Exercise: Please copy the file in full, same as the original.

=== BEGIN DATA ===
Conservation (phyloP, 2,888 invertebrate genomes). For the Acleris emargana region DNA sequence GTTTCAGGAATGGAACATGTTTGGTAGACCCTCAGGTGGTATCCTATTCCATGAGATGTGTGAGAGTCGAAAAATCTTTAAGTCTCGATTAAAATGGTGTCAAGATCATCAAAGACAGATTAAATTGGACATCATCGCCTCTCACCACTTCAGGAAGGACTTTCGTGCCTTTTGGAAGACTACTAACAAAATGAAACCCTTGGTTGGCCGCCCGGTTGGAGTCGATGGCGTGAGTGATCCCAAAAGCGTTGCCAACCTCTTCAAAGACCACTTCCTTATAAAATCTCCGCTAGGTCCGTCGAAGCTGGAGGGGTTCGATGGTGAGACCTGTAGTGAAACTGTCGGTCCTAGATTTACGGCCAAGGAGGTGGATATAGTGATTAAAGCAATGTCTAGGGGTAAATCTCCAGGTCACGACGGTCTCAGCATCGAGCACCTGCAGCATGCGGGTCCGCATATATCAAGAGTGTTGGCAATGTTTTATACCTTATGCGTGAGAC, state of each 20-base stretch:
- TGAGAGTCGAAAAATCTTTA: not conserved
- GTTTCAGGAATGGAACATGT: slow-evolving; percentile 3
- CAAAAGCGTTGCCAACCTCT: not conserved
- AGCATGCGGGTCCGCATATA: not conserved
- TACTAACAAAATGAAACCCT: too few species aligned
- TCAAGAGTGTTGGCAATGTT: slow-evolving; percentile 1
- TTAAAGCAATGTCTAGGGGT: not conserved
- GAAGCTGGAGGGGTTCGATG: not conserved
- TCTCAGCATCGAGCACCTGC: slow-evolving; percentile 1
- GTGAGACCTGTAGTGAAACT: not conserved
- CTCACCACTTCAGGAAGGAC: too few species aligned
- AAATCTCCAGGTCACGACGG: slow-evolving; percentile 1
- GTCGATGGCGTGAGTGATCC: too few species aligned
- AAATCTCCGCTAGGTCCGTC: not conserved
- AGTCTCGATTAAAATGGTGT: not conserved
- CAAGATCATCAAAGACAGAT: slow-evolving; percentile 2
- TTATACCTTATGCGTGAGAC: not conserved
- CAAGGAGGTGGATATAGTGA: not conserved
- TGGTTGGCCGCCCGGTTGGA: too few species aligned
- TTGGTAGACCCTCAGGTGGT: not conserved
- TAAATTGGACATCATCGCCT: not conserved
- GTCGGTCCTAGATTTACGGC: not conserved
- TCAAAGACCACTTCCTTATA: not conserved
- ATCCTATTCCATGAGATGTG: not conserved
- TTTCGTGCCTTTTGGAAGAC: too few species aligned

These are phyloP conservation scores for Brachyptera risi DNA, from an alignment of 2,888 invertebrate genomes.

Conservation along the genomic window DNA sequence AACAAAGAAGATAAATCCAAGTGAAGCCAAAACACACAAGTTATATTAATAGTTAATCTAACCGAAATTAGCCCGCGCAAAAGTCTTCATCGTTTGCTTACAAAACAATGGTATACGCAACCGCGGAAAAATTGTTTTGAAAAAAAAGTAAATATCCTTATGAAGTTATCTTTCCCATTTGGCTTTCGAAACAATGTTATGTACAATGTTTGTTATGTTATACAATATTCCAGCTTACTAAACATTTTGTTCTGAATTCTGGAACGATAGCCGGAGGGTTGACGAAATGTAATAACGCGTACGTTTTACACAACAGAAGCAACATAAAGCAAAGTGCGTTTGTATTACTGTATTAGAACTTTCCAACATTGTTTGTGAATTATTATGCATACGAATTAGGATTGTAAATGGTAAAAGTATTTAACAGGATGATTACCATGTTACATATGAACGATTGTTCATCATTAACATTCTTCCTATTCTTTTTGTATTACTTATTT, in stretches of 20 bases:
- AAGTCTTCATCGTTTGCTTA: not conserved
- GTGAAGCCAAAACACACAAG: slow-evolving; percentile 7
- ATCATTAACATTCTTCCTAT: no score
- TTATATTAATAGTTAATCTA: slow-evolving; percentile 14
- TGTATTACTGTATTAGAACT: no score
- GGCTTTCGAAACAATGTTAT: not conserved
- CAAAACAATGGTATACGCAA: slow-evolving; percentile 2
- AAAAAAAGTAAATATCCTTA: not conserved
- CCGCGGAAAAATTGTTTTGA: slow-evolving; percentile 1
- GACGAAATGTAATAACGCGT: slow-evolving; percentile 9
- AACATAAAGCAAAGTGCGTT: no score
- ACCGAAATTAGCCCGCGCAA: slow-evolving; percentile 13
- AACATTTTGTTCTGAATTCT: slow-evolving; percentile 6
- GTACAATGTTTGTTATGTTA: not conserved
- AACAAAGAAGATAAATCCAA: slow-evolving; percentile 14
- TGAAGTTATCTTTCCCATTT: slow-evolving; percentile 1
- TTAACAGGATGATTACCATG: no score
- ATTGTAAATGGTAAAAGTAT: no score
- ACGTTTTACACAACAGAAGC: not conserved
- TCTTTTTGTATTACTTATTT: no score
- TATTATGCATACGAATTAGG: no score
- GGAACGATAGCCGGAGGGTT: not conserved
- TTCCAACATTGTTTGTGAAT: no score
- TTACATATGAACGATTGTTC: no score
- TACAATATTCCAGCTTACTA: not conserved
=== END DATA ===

Conservation (phyloP, 2,888 invertebrate genomes). For the Acleris emargana region DNA sequence GTTTCAGGAATGGAACATGTTTGGTAGACCCTCAGGTGGTATCCTATTCCATGAGATGTGTGAGAGTCGAAAAATCTTTAAGTCTCGATTAAAATGGTGTCAAGATCATCAAAGACAGATTAAATTGGACATCATCGCCTCTCACCACTTCAGGAAGGACTTTCGTGCCTTTTGGAAGACTACTAACAAAATGAAACCCTTGGTTGGCCGCCCGGTTGGAGTCGATGGCGTGAGTGATCCCAAAAGCGTTGCCAACCTCTTCAAAGACCACTTCCTTATAAAATCTCCGCTAGGTCCGTCGAAGCTGGAGGGGTTCGATGGTGAGACCTGTAGTGAAACTGTCGGTCCTAGATTTACGGCCAAGGAGGTGGATATAGTGATTAAAGCAATGTCTAGGGGTAAATCTCCAGGTCACGACGGTCTCAGCATCGAGCACCTGCAGCATGCGGGTCCGCATATATCAAGAGTGTTGGCAATGTTTTATACCTTATGCGTGAGAC, state of each 20-base stretch:
- TGAGAGTCGAAAAATCTTTA: not conserved
- GTTTCAGGAATGGAACATGT: slow-evolving; percentile 3
- CAAAAGCGTTGCCAACCTCT: not conserved
- AGCATGCGGGTCCGCATATA: not conserved
- TACTAACAAAATGAAACCCT: too few species aligned
- TCAAGAGTGTTGGCAATGTT: slow-evolving; percentile 1
- TTAAAGCAATGTCTAGGGGT: not conserved
- GAAGCTGGAGGGGTTCGATG: not conserved
- TCTCAGCATCGAGCACCTGC: slow-evolving; percentile 1
- GTGAGACCTGTAGTGAAACT: not conserved
- CTCACCACTTCAGGAAGGAC: too few species aligned
- AAATCTCCAGGTCACGACGG: slow-evolving; percentile 1
- GTCGATGGCGTGAGTGATCC: too few species aligned
- AAATCTCCGCTAGGTCCGTC: not conserved
- AGTCTCGATTAAAATGGTGT: not conserved
- CAAGATCATCAAAGACAGAT: slow-evolving; percentile 2
- TTATACCTTATGCGTGAGAC: not conserved
- CAAGGAGGTGGATATAGTGA: not conserved
- TGGTTGGCCGCCCGGTTGGA: too few species aligned
- TTGGTAGACCCTCAGGTGGT: not conserved
- TAAATTGGACATCATCGCCT: not conserved
- GTCGGTCCTAGATTTACGGC: not conserved
- TCAAAGACCACTTCCTTATA: not conserved
- ATCCTATTCCATGAGATGTG: not conserved
- TTTCGTGCCTTTTGGAAGAC: too few species aligned

These are phyloP conservation scores for Brachyptera risi DNA, from an alignment of 2,888 invertebrate genomes.

Conservation along the genomic window DNA sequence AACAAAGAAGATAAATCCAAGTGAAGCCAAAACACACAAGTTATATTAATAGTTAATCTAACCGAAATTAGCCCGCGCAAAAGTCTTCATCGTTTGCTTACAAAACAATGGTATACGCAACCGCGGAAAAATTGTTTTGAAAAAAAAGTAAATATCCTTATGAAGTTATCTTTCCCATTTGGCTTTCGAAACAATGTTATGTACAATGTTTGTTATGTTATACAATATTCCAGCTTACTAAACATTTTGTTCTGAATTCTGGAACGATAGCCGGAGGGTTGACGAAATGTAATAACGCGTACGTTTTACACAACAGAAGCAACATAAAGCAAAGTGCGTTTGTATTACTGTATTAGAACTTTCCAACATTGTTTGTGAATTATTATGCATACGAATTAGGATTGTAAATGGTAAAAGTATTTAACAGGATGATTACCATGTTACATATGAACGATTGTTCATCATTAACATTCTTCCTATTCTTTTTGTATTACTTATTT, in stretches of 20 bases:
- AAGTCTTCATCGTTTGCTTA: not conserved
- GTGAAGCCAAAACACACAAG: slow-evolving; percentile 7
- ATCATTAACATTCTTCCTAT: no score
- TTATATTAATAGTTAATCTA: slow-evolving; percentile 14
- TGTATTACTGTATTAGAACT: no score
- GGCTTTCGAAACAATGTTAT: not conserved
- CAAAACAATGGTATACGCAA: slow-evolving; percentile 2
- AAAAAAAGTAAATATCCTTA: not conserved
- CCGCGGAAAAATTGTTTTGA: slow-evolving; percentile 1
- GACGAAATGTAATAACGCGT: slow-evolving; percentile 9
- AACATAAAGCAAAGTGCGTT: no score
- ACCGAAATTAGCCCGCGCAA: slow-evolving; percentile 13
- AACATTTTGTTCTGAATTCT: slow-evolving; percentile 6
- GTACAATGTTTGTTATGTTA: not conserved
- AACAAAGAAGATAAATCCAA: slow-evolving; percentile 14
- TGAAGTTATCTTTCCCATTT: slow-evolving; percentile 1
- TTAACAGGATGATTACCATG: no score
- ATTGTAAATGGTAAAAGTAT: no score
- ACGTTTTACACAACAGAAGC: not conserved
- TCTTTTTGTATTACTTATTT: no score
- TATTATGCATACGAATTAGG: no score
- GGAACGATAGCCGGAGGGTT: not conserved
- TTCCAACATTGTTTGTGAAT: no score
- TTACATATGAACGATTGTTC: no score
- TACAATATTCCAGCTTACTA: not conserved